After several attempts to speak with Hostile Neighbor, we finally started telling him to go home. It seemed the best possible outcome. He began to walk away, ranting back over his shoulder. Then he took exception with one of us smiling, turned around and started walking back toward our group, verbally asking for active conflict.

I do not know what script was playing in that guy’s head, what twisted, dumbed-down, 21st century version of James Thurber’s Walter Mitty. That some shred of logic was still working in HN’s head was indicated by the fact that when he approached the group again he walked past the teacher (1975 Lightweight Karate Grand Champion of the Philippines) and basically anyone who was tall and/or holding a stick to go chest-to-chest with the shortest member of our group. I know this because I was standing three feet away, flipping my stick. Seriously, dude? You think I’m not gonna fuck with you if you touch my friend?

Fortunately, we were martial artists, half a dozen people with some pretty significant training between us, which in this case resulted in doing nothing. There were no karate chops, no leaping kicks and or ki-ai’s. We stood, waited and watched as Angry White Male deflated his chest and went home, possibly to run a loving hand along the length of his gun cabinet. After a brief consultation, we decided that Meadow Park in Pinole had become too dangerous to use for recreational purposes.

It was just like the day before. Dude walks up full of incoherent anger. It’s messy and illogical and it’s not doing him any good, but if I have to hurt him I want the reason to be right. I want it to be a form of skillful means inspired by some bodhisattva who had perfected all the wisdoms and all the techniques and is also perfect in appropriate use of force. I want to be like Kanzeon, Kuan Yin and Avelokiteshvara, just whipping that frond of mercy out of a vase filled with the waters of compassion and waving it around to making stuff all right. But instead I have nothing, and can only get into the truck where at least it’s less likely I’ll harm another person. And next week we’ll be practicing in a different local park.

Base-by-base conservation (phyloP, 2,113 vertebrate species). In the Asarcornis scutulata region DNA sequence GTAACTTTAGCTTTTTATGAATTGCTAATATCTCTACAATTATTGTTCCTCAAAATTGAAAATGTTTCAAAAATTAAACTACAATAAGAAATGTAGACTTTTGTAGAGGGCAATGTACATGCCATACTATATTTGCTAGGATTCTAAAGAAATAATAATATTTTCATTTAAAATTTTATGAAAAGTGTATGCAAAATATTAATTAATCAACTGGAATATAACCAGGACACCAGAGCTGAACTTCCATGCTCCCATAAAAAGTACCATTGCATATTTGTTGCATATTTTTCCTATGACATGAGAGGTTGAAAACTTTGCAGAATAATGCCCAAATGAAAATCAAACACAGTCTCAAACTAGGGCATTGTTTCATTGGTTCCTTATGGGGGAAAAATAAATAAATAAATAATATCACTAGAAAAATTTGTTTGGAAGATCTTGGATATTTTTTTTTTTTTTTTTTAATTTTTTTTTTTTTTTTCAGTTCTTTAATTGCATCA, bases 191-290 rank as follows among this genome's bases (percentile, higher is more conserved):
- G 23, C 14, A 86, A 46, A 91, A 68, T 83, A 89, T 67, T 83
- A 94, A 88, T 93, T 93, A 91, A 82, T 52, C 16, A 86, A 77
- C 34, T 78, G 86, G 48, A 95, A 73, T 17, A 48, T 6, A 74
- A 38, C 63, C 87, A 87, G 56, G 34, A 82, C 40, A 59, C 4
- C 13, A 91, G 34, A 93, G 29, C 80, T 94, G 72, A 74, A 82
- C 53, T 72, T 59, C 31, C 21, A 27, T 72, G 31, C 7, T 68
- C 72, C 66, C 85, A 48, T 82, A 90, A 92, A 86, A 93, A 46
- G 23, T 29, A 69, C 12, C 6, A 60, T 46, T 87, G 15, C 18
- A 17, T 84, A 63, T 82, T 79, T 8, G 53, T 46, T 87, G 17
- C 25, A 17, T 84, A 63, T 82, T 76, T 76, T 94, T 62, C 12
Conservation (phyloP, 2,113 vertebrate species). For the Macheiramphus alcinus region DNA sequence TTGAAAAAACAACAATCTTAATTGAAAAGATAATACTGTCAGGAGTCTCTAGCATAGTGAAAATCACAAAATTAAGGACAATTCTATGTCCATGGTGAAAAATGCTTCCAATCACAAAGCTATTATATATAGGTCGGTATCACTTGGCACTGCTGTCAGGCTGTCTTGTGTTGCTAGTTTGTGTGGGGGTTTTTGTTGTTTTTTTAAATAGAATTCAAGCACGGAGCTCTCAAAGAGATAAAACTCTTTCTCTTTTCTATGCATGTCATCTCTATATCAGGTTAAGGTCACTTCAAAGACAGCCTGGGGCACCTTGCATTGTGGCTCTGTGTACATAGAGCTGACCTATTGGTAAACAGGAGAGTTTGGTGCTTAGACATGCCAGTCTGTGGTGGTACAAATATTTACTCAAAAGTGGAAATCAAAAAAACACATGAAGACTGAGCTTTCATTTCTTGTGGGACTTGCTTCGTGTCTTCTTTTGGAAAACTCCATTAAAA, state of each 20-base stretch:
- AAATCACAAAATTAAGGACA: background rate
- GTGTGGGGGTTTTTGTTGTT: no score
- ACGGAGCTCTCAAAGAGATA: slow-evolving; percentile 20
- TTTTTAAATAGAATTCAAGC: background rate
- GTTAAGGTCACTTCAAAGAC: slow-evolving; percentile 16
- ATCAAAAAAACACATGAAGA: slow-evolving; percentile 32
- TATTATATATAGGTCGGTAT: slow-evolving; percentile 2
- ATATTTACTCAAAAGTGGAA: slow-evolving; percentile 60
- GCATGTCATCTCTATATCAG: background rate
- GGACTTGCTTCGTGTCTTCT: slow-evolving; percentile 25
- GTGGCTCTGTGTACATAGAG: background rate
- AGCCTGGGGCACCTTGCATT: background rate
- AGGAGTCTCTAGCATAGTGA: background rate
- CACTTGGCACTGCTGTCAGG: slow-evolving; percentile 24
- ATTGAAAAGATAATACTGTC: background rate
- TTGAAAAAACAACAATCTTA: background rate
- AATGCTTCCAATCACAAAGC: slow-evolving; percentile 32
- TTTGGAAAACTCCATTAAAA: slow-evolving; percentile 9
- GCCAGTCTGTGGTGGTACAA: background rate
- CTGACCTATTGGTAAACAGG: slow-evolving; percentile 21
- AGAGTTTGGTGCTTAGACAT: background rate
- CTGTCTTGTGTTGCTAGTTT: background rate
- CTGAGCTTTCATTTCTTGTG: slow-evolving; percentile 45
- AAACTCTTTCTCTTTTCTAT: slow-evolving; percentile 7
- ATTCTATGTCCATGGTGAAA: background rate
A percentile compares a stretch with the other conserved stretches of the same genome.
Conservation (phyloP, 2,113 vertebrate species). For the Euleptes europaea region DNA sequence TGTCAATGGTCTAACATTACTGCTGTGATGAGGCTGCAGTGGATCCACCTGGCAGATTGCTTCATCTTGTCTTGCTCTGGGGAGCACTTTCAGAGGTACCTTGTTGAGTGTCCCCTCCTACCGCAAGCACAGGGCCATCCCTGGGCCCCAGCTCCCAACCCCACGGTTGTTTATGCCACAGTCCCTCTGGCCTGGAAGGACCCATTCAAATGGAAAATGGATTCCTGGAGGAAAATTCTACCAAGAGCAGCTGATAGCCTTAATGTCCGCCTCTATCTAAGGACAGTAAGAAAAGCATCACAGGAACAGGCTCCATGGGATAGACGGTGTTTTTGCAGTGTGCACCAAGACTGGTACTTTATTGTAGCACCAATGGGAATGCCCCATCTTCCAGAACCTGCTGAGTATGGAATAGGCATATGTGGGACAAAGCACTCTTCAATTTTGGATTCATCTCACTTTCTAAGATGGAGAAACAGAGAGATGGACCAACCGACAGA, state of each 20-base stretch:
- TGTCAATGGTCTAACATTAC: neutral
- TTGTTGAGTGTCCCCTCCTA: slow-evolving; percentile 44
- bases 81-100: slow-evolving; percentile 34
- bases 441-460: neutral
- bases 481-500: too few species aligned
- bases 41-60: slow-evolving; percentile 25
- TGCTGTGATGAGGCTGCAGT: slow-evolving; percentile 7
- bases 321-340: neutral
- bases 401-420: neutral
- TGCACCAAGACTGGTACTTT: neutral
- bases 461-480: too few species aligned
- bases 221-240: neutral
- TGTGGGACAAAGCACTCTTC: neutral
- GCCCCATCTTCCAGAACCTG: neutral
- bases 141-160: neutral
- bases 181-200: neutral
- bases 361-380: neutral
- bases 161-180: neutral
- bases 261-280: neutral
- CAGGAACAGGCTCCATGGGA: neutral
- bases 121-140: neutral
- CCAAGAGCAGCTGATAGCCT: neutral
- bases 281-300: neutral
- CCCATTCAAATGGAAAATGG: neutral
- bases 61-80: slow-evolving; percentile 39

Wednesday, August 17, 2016

Internet Famous circa 1994

According to Google, when I can be distinguished from other people of very similar name I'm most famous for being acknowledged by Debbie Nathan in the forward to her book Satan's Silence and second most famous for . . . well, just type "Feline MPD" into Google. Apparently my article is still the first result. 22 years and going strong! Back then . . . well, say "PINE Is Not Elvis" and say it like you MEAN IT! Back then there were no tab characters; we had to type all our spaces by ourselves. It was terrible! At least PINE brought line wrapping, and somehow we all survived until html was invented and the first conspiracy websites went online. 

I was also into university tunnels and urban exploration, apparently. And of course intellectual analysis of the TV program The Prisoner. Such innocent days!